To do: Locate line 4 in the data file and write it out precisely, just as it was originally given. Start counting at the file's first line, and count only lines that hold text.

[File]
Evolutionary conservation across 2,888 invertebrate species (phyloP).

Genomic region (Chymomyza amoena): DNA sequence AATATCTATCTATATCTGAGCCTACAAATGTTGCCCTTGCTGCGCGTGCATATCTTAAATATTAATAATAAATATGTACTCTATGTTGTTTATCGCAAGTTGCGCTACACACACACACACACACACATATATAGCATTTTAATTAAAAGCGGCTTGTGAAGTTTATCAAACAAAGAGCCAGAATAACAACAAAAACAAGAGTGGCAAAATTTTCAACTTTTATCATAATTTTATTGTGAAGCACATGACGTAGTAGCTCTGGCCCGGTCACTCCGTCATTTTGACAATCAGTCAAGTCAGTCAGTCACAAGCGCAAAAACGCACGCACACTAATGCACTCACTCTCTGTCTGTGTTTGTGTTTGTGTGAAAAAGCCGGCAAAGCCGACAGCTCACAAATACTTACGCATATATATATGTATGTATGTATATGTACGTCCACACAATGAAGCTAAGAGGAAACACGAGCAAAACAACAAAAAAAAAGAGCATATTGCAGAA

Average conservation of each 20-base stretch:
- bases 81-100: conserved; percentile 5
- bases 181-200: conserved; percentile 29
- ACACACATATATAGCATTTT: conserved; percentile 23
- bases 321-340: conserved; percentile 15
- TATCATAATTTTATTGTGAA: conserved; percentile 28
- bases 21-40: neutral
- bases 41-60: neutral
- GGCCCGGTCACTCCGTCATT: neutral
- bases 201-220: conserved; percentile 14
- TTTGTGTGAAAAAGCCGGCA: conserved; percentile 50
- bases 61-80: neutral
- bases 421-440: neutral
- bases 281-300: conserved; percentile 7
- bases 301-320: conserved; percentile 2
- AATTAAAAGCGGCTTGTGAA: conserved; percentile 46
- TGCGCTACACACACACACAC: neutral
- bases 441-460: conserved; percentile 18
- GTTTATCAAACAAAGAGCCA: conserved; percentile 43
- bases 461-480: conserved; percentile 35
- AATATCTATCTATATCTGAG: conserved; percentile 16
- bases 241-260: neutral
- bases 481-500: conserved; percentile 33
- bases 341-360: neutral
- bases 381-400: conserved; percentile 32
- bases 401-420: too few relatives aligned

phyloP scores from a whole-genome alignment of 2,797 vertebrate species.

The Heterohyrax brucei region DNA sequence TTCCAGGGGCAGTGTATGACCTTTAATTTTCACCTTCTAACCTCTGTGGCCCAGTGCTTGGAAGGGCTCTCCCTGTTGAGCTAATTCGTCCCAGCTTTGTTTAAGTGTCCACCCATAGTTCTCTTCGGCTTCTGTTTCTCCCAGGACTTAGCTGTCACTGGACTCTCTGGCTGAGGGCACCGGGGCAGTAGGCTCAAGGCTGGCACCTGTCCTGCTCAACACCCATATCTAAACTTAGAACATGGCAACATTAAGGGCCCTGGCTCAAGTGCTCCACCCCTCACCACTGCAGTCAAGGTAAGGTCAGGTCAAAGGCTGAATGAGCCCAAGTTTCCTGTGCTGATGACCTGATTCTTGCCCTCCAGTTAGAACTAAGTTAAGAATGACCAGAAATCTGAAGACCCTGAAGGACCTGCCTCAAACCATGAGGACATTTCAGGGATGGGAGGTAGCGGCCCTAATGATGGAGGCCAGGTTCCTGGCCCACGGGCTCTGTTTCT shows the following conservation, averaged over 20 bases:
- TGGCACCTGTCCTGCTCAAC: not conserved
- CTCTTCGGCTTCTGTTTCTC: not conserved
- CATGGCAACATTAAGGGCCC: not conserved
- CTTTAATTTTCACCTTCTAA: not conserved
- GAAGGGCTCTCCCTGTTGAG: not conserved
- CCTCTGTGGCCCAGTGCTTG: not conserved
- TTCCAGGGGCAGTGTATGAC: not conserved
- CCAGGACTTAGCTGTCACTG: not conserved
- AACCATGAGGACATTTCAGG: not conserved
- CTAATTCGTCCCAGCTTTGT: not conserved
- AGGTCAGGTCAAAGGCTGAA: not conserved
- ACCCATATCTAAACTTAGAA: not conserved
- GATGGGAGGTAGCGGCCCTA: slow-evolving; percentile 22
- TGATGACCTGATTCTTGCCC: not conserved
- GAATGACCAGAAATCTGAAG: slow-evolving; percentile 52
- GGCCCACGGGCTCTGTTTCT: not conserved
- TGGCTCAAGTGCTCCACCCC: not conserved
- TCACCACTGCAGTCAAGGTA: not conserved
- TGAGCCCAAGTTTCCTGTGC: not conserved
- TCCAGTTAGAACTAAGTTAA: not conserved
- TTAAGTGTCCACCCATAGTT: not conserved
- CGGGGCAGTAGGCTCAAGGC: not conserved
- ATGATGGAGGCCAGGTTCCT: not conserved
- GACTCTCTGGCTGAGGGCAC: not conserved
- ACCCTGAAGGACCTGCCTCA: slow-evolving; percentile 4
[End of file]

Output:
- bases 81-100: conserved; percentile 5